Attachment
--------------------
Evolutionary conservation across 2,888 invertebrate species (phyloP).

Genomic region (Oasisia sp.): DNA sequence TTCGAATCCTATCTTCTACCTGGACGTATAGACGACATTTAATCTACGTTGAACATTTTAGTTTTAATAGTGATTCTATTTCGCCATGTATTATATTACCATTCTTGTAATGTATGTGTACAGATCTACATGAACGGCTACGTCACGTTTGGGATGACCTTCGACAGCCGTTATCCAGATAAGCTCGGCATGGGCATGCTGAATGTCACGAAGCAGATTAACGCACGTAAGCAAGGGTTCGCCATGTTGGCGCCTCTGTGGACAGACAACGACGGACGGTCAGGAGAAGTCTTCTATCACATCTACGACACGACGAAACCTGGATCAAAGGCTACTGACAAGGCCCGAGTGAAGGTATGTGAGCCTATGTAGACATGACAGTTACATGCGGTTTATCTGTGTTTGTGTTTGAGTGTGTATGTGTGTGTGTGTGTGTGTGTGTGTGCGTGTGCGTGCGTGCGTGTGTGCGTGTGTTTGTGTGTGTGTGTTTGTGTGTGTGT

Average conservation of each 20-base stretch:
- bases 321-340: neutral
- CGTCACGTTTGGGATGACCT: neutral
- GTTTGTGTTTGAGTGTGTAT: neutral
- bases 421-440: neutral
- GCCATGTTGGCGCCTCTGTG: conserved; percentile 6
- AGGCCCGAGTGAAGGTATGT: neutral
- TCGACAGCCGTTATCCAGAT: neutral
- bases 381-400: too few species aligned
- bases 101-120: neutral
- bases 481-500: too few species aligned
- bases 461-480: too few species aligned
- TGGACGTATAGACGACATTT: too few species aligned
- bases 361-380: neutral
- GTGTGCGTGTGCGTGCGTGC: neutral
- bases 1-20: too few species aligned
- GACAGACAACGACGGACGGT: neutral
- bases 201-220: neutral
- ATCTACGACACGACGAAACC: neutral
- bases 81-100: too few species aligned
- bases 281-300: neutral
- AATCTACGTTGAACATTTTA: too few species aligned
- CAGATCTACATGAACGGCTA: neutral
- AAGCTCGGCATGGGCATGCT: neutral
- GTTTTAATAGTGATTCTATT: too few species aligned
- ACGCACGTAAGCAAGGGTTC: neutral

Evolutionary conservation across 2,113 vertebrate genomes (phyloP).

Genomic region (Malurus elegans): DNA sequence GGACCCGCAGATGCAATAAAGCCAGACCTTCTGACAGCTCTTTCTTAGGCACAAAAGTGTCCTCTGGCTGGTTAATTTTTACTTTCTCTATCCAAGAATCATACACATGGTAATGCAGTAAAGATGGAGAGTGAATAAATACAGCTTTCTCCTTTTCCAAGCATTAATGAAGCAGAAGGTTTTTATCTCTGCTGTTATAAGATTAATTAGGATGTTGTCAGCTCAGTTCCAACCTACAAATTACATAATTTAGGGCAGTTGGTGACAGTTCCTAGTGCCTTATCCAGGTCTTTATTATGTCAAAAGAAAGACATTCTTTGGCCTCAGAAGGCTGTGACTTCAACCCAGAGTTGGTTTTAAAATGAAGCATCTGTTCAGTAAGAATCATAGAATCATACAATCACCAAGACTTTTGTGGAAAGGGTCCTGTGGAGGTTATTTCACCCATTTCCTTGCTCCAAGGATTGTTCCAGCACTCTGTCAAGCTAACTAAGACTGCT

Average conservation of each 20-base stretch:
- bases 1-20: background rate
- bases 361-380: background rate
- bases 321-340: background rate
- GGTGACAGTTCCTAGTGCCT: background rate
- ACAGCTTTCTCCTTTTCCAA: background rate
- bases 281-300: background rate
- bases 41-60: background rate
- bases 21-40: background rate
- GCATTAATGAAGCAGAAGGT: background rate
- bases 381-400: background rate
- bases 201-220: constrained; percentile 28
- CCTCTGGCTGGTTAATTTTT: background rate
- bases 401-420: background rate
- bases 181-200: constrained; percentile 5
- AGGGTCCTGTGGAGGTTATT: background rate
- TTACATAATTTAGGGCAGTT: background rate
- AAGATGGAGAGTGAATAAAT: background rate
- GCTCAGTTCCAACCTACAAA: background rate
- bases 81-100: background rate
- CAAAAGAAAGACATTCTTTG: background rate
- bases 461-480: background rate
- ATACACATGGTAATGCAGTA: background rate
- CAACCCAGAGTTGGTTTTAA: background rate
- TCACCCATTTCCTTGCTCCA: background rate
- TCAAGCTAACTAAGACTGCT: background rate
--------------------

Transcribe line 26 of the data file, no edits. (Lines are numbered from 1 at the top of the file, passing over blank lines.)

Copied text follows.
- AAGCTCGGCATGGGCATGCT: neutral